Regime victims

A report by the Institute for the Study of Communist Crimes has unveiled the 45-year communist regime that collapsed in the early 1990s imprisoned or interned for politically motivated reasons more than 90,000 people, of whom about 7,000 were killed or died of tortures.

However, almost three decades after the collapse of the communist regime, almost half of Albanians still remain nostalgic about communism

According to a 2016 survey report tracing perceptions on Albania’s communist past, almost half of the population of Albania sees late dictator Enver Hoxha’s role in the history of the country as positive.

Almost half of the people surveyed think that Communism in Albania was “a good idea, poorly implemented.”

 

 Communist legacy

Albania has started to transform some sites associated with the Communist era into sites of remembrance, such as the House of Leaves in Tirana as well as Spaç prison north of the country, building legacy for current and future generations and serving the country’s emerging travel and tourism where sites of the communist past are one of the top attractions among foreign tourists.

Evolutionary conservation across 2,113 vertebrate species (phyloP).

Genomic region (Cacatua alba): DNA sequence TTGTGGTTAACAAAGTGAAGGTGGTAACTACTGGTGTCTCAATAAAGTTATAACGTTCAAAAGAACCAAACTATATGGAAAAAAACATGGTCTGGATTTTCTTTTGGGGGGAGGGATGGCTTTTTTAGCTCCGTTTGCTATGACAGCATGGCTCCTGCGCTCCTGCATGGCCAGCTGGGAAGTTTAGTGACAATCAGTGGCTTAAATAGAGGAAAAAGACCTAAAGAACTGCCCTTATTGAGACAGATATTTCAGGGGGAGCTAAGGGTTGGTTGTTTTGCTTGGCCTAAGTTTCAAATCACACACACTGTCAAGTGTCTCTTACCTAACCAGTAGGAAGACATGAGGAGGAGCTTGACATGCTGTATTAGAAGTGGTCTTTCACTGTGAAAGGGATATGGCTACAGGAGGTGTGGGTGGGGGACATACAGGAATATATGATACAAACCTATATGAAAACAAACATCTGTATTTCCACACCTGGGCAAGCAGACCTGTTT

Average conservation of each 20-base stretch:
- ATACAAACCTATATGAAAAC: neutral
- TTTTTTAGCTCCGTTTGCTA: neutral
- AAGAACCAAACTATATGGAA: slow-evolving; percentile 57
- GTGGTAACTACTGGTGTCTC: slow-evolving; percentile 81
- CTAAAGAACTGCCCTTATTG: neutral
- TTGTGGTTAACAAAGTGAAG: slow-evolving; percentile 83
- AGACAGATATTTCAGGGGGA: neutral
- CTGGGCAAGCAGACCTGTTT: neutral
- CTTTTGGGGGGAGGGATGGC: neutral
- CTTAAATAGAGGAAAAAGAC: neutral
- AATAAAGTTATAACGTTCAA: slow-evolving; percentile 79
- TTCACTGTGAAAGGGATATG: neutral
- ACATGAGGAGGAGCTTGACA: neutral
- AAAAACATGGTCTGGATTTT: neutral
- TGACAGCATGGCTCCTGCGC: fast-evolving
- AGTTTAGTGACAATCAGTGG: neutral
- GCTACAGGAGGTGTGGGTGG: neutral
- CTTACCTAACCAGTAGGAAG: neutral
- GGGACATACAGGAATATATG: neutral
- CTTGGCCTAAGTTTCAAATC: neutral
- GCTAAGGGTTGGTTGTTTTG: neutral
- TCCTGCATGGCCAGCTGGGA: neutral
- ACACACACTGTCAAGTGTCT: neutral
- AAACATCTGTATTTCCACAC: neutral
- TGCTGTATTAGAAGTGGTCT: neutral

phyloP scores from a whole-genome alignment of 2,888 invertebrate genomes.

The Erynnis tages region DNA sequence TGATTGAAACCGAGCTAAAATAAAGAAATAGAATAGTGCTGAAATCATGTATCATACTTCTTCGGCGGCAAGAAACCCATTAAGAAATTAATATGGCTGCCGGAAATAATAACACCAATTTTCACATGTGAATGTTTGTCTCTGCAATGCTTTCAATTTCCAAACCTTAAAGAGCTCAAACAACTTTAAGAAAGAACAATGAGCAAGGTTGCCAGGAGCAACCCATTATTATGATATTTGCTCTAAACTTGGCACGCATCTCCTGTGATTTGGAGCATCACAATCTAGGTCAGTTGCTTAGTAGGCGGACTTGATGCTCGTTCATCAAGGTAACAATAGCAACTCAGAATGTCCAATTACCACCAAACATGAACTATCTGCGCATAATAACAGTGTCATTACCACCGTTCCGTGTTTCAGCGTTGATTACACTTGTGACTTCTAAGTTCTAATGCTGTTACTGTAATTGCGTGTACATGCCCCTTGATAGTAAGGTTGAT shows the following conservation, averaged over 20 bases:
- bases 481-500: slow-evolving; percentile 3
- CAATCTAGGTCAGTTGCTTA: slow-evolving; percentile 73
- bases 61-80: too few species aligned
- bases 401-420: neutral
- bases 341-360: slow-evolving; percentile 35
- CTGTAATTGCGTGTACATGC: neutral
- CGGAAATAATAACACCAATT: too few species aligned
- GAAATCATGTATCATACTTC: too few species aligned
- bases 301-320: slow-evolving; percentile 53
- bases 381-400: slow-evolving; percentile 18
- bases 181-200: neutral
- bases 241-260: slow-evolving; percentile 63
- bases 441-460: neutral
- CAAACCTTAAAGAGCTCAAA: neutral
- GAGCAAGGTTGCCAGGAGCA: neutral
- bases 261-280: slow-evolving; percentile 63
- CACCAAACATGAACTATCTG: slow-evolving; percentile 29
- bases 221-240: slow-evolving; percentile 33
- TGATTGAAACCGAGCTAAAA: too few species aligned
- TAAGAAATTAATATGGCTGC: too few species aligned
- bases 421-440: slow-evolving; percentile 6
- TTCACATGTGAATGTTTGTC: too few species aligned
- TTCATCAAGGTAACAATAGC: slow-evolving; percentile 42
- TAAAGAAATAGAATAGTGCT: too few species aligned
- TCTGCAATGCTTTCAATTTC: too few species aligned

A downtown Tirana facility that housed for a short time the notorious Gestapo Nazi secret police during the country’s occupation under WWII and was the interception headquarters of the Sigurimi secret service under communist for more than four decades until the early 1990s, the House of Leaves has been transformed into a museum of secret surveillance, showcasing one of the country’s darkest periods to the younger generations and foreign tourists.

A former prison camp in Shkodra, Albania’s largest northern Albanian city known for its anti-communist resistance, has also turned into a museum of communist crimes.

Plans are also underway to build a museum in the notorious former Spaç prison for the politically persecuted under communism which served as a forced labor camp for about two decades until the early 1990s.

 

Tirana Times
By Tirana Times August 23, 2018 17:12